The SNI would encompass NATO HQ coordination not only of supplies of military equipment and training to Ukraine’s armed forces, but measures to increase Ukraine’s resilience against cyber-attacks, financial and energy disruption, disinformation, economic warfare and political subversion. The NATO-Ukraine Commission (NUC) could be a focal point for Ukraine and the Alliance to align their perspectives on Ukrainian needs. The NUC could also be convened for urgent consultations whenever Ukraine believes it faces a renewed security threat from Russia.
Under the SNI, Ukraine would gain more access to the Alliance’s Centers of Excellence and benefit from NATO Trust Funds that provide resources for practical projects in the areas of defense transformation and capacity building. A new Trust Fund could be added dedicated to promoting capability development, including financial support for new weapons acquisitions from Allied nations and incentives for joint production by Ukrainian and Allied defense industries. The SNI could provide the mechanism through which NATO could participate in a broader international effort to help Ukraine recover and rebuild following the war.
Under the SNI, a similar package of deterrence and resilience measures could be offered to Georgia and Bosnia-Herzegovina, whose NATO membership prospects are also in limbo. It could also be extended to Moldova and other former Soviet states (such as Kazakhstan and Azerbaijan) that have never pursued NATO membership but may be fearful of Russian aggression and destabilization aimed at altering post-1991 borders by force. If Finland and Sweden decide to postpone their bid for NATO membership, similar deterrence and resilience support could be provided to them under the Enhanced Opportunity Partner program, although full NATO membership for both countries would do even more to enhance security across Northern and Northeastern Europe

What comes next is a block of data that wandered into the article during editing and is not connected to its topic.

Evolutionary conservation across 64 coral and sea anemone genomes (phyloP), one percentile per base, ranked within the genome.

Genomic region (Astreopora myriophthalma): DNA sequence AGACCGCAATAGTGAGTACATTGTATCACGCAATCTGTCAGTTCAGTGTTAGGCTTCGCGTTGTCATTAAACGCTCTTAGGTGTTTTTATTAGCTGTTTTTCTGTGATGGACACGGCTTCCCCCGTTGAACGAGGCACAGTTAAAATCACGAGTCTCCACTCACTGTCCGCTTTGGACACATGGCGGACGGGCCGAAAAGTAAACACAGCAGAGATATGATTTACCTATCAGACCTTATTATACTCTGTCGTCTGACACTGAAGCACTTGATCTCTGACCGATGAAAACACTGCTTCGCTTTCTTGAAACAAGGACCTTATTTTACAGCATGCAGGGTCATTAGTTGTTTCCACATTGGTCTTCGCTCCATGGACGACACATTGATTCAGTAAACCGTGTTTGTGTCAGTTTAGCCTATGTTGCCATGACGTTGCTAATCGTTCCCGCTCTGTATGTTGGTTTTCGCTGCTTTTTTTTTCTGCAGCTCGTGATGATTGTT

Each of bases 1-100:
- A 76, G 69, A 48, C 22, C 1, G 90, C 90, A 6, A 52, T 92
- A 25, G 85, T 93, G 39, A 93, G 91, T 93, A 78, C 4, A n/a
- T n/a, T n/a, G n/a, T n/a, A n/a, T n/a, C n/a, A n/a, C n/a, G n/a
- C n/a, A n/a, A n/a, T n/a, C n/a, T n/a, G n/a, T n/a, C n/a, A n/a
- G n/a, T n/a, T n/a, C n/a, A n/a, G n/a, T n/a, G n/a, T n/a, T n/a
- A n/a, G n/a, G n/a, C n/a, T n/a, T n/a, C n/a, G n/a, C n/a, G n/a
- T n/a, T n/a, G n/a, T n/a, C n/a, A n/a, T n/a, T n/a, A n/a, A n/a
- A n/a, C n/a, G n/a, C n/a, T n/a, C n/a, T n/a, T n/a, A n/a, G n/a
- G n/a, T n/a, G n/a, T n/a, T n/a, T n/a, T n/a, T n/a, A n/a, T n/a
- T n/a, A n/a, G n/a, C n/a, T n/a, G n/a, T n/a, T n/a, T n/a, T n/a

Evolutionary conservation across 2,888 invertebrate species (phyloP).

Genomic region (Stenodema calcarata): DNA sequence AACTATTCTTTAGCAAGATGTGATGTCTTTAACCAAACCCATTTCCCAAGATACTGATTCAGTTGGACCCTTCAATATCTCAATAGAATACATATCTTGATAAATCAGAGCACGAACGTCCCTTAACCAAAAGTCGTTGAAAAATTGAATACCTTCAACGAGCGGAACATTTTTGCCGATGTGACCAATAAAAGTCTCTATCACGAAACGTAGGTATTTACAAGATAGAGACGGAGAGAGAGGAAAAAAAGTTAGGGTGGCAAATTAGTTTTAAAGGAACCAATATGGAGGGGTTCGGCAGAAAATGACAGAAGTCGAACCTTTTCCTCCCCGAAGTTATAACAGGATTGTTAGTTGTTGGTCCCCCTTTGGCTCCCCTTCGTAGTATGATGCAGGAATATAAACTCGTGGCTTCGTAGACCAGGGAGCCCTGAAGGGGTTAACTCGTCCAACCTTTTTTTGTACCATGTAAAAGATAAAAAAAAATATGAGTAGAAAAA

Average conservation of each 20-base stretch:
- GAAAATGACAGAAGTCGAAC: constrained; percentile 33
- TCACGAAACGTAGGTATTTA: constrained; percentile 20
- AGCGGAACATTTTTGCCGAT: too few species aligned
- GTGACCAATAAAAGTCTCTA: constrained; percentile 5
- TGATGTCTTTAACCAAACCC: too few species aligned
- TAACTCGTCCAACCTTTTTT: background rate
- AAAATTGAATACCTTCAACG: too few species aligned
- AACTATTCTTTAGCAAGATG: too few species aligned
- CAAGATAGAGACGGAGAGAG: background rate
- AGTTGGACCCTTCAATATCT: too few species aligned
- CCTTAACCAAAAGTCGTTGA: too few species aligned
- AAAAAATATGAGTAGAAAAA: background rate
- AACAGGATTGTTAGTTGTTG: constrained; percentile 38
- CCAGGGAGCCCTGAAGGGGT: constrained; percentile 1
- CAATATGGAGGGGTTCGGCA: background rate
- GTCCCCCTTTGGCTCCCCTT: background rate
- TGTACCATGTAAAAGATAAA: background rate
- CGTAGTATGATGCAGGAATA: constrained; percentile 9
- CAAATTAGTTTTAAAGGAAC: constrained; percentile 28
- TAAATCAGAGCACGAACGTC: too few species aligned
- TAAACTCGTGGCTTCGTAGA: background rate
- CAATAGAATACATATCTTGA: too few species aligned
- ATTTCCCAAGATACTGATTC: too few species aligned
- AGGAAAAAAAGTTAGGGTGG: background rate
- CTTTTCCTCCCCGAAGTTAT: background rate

To have a real impact on the partners’ and Allies’ own security, the SNI would depart from the traditional NATO formula that partnerships are demand-driven and funded largely by voluntary national contributions. Allies would need to agree to use partnerships more strategically, rigorously prioritizing the use of NATO’s limited Civil and Military budgets and steering partners toward the highest-value activities rather than allowing them to choose activities à la carte. The targeted deterrence and resilience support under the SNI would be of far greater benefit than a hollow promise of future NATO membership.
Alexander Vershbow is a Distinguished Fellow at the Atlantic Council’s Scowcroft Center for Strategy and Security in Washington DC. In his 40-year diplomatic career, he served as NATO Deputy Secretary General (2012-2016), US Assistant Secretary of Defense for International Security Affairs (2009-2012), and US Ambassador to NATO (1997-2001) Russia (2001-2005), and the Republic of Korea (2005-2008).